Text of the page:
Thematic visualization with realistic 3D symbols

Note: Support for 3D on mobile devices may vary, view the system requirements for more information.

This sample demonstrates how to visualize 2D point features based on real-world sizes or measurements in a 3D SceneView. The layer in this app contains point data representing tree locations. This data has multiple fields for measurements of each tree, including canopy diameters along semi-major and semi-minor axes, canopy height, trunk width, and trunk height. We'll use the data in these fields to create symbols that represent the real-world sizes and shapes of each tree in relation to other map features, regardless of scale.

In this case, we'll use a SimpleRenderer with three size visual variables and one color visual variable to model the size and shape of each tree based as it exists in the real world.

Prior to completing the following steps, you should be familiar with views, Map, and FeatureLayer. If necessary, complete the following tutorials first:

The basic components of this app, such as creating instances of the Map and SceneView classes and understanding HTML and CSS structure will not be reviewed. See the tutorials listed above if you need to familiarize yourself with those components in this application. As a general rule the introductory principles discussed in the tutorials above apply to most samples in the documentation.

1. Create a SimpleRenderer for trees and assign it a default symbol

Create a SimpleRenderer and set a default symbol on the symbol property of the renderer. In this case, we'll create a WebStyleSymbol depiciting a realistic tree. ArcGIS Online provides many realistic 3D symbols out of the box. In this case we select a generic tree from the esriRealisticTreesStyle style group.

var trunkRenderer = {
  type: "simple",  // autocasts as new SimpleRenderer()
  symbol: {
    type: "web-style",  // autocasts as new WebStyleSymbol()
    styleName: "esriRealisticTreesStyle",
    name: "Other"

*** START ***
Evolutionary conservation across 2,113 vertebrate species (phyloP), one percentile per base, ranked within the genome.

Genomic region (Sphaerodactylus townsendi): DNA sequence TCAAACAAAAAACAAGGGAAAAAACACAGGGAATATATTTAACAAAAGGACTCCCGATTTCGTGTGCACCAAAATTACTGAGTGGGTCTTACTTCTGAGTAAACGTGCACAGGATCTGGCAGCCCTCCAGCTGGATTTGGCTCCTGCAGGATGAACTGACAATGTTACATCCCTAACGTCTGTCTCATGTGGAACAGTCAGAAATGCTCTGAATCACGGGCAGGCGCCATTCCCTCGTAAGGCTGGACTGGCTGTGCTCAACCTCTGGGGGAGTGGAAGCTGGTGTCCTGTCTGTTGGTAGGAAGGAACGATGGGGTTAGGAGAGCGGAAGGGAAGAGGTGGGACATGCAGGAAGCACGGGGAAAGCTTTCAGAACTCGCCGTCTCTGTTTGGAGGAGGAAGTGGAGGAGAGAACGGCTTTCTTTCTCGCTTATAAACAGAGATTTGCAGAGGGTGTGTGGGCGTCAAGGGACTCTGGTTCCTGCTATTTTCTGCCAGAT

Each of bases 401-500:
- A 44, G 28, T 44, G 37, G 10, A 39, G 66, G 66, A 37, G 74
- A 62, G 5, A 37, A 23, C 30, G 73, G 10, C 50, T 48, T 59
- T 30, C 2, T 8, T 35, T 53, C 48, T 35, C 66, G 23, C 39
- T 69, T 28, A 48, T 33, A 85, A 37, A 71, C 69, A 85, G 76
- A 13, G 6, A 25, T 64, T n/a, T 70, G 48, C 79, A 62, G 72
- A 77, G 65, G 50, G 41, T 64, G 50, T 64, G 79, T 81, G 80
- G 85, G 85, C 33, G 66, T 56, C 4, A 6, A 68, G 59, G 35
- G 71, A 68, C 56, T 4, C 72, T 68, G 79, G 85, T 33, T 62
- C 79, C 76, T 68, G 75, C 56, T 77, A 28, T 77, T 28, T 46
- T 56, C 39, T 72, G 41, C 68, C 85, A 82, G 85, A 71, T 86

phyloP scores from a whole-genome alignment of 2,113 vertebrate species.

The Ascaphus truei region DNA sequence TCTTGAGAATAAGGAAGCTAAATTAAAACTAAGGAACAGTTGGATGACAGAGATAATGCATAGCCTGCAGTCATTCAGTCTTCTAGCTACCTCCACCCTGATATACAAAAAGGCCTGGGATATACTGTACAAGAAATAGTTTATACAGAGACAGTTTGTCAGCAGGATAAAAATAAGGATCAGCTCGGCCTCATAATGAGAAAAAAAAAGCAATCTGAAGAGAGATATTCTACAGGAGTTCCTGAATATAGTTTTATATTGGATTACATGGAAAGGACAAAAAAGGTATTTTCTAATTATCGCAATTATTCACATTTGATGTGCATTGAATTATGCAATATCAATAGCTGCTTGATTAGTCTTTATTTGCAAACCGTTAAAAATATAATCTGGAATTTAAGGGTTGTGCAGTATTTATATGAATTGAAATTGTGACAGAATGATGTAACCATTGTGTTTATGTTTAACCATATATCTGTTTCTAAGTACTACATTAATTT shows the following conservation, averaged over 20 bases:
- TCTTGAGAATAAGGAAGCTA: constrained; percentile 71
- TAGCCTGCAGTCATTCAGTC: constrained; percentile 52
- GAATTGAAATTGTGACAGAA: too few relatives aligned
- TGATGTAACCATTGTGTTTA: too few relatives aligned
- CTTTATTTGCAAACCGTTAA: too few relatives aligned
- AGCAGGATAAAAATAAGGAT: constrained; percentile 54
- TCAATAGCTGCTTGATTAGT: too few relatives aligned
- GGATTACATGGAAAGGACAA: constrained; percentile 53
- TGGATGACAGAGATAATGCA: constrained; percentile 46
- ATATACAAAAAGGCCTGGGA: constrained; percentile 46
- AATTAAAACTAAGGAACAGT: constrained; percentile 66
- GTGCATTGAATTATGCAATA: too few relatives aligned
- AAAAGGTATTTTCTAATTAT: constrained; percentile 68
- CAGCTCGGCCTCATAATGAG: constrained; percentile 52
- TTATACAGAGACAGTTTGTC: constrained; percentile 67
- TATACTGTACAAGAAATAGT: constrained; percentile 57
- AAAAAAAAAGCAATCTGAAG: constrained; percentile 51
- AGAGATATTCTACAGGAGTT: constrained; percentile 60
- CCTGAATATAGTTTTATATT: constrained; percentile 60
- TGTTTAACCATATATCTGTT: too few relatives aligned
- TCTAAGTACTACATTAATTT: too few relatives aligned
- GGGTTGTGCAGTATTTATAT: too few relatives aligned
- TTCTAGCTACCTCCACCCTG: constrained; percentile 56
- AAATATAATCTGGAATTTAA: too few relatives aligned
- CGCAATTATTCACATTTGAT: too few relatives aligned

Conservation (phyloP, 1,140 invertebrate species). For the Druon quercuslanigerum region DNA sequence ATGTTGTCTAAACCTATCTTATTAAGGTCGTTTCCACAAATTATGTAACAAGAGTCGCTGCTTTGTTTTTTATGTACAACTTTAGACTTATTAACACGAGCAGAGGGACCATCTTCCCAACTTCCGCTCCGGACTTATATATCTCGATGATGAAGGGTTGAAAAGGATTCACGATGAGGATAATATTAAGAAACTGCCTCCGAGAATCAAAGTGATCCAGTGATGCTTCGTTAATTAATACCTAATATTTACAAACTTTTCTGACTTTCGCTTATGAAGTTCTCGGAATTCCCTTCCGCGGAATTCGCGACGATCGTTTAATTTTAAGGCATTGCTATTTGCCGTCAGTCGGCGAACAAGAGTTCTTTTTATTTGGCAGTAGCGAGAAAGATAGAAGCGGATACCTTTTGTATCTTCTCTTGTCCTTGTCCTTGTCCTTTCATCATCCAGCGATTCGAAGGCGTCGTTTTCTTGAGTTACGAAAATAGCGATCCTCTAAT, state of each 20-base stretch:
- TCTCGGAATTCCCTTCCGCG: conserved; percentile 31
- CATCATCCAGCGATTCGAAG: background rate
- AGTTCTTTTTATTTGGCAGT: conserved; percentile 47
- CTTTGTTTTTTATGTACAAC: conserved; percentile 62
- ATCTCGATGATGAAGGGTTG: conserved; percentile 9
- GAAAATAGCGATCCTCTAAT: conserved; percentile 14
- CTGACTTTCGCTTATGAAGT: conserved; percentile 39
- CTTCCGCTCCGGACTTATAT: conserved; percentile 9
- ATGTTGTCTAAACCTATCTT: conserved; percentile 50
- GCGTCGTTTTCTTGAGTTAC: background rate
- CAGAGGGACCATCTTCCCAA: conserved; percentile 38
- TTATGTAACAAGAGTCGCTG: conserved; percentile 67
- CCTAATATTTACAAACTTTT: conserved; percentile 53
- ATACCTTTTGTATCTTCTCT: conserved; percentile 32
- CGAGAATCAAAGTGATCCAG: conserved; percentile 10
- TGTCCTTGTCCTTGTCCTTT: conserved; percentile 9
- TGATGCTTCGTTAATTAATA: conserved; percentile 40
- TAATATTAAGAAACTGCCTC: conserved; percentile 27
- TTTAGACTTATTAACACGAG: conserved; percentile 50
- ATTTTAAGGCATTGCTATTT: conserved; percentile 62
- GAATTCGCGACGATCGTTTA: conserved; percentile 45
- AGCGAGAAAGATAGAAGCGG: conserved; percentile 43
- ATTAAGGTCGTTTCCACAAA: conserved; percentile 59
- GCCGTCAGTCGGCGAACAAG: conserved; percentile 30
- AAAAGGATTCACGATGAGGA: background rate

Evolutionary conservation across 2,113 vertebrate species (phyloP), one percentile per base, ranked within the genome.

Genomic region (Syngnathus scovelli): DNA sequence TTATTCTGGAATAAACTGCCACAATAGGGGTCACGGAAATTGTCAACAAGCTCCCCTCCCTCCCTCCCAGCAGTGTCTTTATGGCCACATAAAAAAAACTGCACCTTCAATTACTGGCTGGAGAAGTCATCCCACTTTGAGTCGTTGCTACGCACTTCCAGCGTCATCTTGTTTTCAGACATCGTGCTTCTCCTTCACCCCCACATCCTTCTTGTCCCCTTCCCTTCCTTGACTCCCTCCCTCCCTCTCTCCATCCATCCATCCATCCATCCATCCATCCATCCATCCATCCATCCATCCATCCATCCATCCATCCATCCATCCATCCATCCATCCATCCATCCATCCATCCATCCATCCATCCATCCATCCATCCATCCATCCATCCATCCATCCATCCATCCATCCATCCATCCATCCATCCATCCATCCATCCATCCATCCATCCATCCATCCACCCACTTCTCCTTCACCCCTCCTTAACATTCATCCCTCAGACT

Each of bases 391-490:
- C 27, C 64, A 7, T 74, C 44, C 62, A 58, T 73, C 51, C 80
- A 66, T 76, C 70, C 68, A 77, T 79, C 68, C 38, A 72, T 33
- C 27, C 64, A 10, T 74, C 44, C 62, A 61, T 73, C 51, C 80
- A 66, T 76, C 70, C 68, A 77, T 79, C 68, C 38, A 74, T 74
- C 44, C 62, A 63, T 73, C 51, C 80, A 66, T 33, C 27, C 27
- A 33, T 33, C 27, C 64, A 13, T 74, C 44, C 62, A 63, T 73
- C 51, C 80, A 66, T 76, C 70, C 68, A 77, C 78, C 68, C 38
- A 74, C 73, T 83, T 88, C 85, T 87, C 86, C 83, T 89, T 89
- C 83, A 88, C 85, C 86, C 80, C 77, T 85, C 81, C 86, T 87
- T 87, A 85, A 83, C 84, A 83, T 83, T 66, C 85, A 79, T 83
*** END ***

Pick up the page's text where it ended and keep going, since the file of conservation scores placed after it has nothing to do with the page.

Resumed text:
To read more in depth about WebStyleSymbols and their relationship to PointSymbol3D, see the Visualize features with realistic WebStyleSymbols sample.

2. Set three size visual variables on the renderer

When defining the size of any WebStyleSymbol or ObjectSymbol3DLayer, there are three axes that need to be considered: height, width (length/diameter from east to west), and depth (lenth/diameter from north to south). Each axis can be set base on field values with a separate size visual variable. If the values of each axis are equal, then only one size visual variable is required.

The tree data happens to have three fields storing three dimensions of each crown: Crown_Height (height in feet), Width_EW (diameter in feet from east to west), and Width_NS (diameter in feet from north to south). Since each of these values can be different, we'll see some tree crowns that more closely resemble their actual shape rather than perfect spheres.

var crownRenderer = {
  type: "simple",  // autocasts as new SimpleRenderer()
  symbol: sym,  // set from the code snippet in step 3
  visualVariables: [
    type: "size",
    axis: "height",  // specify which axis to apply the data values to
    field: "Crown_Height",
    valueUnit: "feet"
  }, {
    type: "size",
    axis: "width",  // specify which axis to apply the data values to
    field: "Width_EW",
    valueUnit: "feet"
  }, {
    type: "size",
    axis: "depth",  // specify which axis to apply the data values to
    field: "Width_NS",
    valueUnit: "feet"

3. Add a color visual variable to the renderer

Adding a color visual variable can add a nice thematic touch to the tree visualization. Since the service contains carbon storage data for each tree, we'll assign each tree crown a color ranging from pale yellow to a deeper green based on the amount of carbon storage measured at a particular point. This same concept is discussed in the Scale feature sizes based on real world sizes (2D) sample.

  type: "color",
  field: "C_Storage", // Carbon storage
  stops: [
    { value: 0, color: "#f7fcb9" },  // features with zero carbon
    { value: 10000, color: "#31a354" }  // features with 8000 carbon

4. Apply the renderer to the layer

Once the renderer is defined, set it on the layer.

var treesLayer = new FeatureLayer({
  url: "",
  renderer: renderer,  // set renderer on layer
  outFields: ["*"],
  popupTemplate: { // autocasts as new PopupTemplate()
    title: "{Cmn_Name}",
    content: "<i>{Sci_Name}</i><br>" +
       "This tree is in {Condition} condition and is {Height} feet in height."

Once the renderer is defined, you can set it on the layer and the view will automatically update. Click the sandbox button below to see the full code of this app.

While the main purpose of this sample is to demonstrate how to scale the size of features based on their real-world sizes, it also demonstrates how to incorporate multivariate elements of thematic mapping through other visual means, such as color or various dimenisions of size.

5. Additional visualization tutorials and samples


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